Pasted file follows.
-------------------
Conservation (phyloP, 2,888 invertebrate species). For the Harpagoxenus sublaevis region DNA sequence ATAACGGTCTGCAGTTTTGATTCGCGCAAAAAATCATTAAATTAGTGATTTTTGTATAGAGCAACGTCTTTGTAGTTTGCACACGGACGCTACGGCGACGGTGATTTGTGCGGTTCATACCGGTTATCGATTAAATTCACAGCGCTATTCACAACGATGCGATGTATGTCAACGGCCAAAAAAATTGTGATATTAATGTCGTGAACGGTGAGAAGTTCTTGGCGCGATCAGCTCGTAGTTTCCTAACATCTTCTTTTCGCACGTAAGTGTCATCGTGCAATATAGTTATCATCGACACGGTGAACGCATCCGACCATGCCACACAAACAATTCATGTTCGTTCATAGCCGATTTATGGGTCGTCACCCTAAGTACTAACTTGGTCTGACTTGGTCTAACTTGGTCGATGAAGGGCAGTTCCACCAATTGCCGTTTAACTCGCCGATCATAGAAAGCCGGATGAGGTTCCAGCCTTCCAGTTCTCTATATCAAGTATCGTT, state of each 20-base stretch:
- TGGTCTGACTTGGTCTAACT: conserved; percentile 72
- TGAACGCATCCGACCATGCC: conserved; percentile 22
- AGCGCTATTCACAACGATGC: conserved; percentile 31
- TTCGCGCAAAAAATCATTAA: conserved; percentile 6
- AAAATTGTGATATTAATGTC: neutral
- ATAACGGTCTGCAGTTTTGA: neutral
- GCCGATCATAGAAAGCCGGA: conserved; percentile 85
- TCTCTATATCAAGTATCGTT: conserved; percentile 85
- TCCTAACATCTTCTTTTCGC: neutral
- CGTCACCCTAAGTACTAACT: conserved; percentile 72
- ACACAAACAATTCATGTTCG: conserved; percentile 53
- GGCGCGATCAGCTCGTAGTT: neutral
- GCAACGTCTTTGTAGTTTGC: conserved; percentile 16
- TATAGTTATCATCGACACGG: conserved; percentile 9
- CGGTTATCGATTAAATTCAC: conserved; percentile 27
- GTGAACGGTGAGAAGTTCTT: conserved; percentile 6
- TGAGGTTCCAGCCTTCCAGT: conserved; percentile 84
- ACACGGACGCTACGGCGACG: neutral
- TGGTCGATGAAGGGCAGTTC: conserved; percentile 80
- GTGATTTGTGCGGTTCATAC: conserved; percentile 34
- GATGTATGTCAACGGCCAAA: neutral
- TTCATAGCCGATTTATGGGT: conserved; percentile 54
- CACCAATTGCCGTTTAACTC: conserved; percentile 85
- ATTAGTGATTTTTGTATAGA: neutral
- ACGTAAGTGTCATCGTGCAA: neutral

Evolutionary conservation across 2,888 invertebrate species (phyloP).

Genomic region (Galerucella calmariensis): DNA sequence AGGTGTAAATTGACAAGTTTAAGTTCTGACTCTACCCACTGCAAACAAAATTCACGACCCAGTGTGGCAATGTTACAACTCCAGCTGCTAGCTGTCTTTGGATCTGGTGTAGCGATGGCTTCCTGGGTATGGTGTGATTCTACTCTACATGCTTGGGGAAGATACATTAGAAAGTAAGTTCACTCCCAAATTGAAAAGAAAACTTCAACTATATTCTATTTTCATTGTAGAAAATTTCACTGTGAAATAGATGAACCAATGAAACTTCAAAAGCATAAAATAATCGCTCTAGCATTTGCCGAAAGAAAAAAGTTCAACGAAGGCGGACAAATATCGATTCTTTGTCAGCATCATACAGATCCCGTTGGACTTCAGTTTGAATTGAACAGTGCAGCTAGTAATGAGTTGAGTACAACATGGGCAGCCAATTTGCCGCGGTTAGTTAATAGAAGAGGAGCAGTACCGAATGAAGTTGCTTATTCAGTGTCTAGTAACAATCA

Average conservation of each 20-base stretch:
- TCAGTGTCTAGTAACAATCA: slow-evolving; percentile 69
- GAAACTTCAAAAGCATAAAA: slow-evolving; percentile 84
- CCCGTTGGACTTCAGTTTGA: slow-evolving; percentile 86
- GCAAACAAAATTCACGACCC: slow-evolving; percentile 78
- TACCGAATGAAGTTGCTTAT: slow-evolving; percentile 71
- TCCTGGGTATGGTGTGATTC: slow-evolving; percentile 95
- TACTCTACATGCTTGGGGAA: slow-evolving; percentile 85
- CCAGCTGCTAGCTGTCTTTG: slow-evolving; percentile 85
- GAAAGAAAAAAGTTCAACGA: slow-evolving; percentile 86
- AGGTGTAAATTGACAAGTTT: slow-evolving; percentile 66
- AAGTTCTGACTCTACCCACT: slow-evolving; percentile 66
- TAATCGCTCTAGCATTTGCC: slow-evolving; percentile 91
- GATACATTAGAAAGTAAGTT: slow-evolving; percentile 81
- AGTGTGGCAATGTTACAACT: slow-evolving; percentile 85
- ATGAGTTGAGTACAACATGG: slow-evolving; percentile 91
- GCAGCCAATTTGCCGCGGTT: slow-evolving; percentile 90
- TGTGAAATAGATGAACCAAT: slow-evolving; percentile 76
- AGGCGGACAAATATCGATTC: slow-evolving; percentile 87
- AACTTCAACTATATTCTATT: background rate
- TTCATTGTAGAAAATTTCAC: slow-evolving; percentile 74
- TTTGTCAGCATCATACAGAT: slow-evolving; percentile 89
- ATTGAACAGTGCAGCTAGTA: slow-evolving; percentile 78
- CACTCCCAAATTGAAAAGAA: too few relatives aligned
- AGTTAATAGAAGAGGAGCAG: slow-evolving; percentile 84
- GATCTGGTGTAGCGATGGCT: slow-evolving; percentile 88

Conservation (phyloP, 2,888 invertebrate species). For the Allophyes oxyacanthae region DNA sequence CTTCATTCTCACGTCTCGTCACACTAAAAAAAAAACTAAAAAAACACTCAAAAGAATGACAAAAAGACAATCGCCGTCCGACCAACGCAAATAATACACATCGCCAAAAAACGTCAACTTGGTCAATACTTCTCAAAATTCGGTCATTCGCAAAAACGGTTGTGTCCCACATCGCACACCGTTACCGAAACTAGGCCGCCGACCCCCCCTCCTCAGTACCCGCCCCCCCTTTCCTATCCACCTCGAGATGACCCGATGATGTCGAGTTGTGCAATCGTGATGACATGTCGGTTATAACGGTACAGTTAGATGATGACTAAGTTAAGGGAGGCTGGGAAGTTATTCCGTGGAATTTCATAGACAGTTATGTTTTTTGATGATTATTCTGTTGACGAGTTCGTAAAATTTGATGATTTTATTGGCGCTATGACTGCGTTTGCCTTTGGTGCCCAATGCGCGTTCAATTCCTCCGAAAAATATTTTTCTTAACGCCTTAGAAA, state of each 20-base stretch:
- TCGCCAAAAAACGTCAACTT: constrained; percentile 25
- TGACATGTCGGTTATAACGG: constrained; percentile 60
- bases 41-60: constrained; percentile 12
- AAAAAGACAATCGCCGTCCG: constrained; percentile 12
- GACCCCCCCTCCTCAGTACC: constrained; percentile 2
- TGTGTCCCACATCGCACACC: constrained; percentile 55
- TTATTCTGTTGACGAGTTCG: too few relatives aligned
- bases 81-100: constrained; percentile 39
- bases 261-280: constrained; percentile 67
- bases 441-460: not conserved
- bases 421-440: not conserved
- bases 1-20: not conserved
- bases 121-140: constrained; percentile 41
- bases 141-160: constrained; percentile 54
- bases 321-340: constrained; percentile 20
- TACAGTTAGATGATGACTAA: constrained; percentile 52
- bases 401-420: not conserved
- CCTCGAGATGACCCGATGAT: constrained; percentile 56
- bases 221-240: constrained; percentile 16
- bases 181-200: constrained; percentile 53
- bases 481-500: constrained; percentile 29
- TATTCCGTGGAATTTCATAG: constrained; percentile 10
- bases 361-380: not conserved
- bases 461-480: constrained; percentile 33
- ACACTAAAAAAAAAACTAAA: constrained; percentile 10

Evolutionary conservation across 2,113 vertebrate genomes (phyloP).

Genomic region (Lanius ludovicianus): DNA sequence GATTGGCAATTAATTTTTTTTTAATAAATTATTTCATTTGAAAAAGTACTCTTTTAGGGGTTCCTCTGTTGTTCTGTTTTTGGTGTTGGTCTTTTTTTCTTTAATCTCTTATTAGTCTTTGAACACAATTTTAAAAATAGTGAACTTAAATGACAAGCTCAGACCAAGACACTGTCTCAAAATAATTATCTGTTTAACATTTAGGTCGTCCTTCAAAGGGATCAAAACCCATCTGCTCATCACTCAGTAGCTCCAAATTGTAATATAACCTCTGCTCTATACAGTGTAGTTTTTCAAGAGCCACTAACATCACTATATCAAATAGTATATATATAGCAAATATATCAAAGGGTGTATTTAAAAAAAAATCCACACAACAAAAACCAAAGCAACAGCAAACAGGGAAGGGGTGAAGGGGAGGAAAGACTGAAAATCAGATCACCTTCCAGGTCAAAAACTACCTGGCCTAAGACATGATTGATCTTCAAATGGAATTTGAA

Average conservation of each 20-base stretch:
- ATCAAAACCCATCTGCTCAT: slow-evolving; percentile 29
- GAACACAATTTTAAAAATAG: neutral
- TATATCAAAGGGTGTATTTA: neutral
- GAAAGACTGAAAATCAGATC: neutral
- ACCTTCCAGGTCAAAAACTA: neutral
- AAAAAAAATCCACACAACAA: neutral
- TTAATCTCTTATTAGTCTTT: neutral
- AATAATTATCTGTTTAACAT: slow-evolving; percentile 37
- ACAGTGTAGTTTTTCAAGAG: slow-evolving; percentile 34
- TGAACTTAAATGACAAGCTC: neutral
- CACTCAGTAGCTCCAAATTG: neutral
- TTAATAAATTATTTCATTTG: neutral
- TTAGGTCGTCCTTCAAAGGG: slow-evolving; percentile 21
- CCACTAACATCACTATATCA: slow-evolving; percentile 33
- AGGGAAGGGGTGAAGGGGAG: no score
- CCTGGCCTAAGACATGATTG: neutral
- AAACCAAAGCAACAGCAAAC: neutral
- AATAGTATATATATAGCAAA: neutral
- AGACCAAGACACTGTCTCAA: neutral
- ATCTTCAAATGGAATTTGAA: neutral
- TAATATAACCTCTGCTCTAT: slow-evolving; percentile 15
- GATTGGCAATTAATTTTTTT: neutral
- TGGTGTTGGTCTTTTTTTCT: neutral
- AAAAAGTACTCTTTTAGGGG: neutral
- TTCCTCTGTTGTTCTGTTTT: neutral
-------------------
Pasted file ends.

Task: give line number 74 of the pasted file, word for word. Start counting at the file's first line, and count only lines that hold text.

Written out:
- bases 221-240: constrained; percentile 16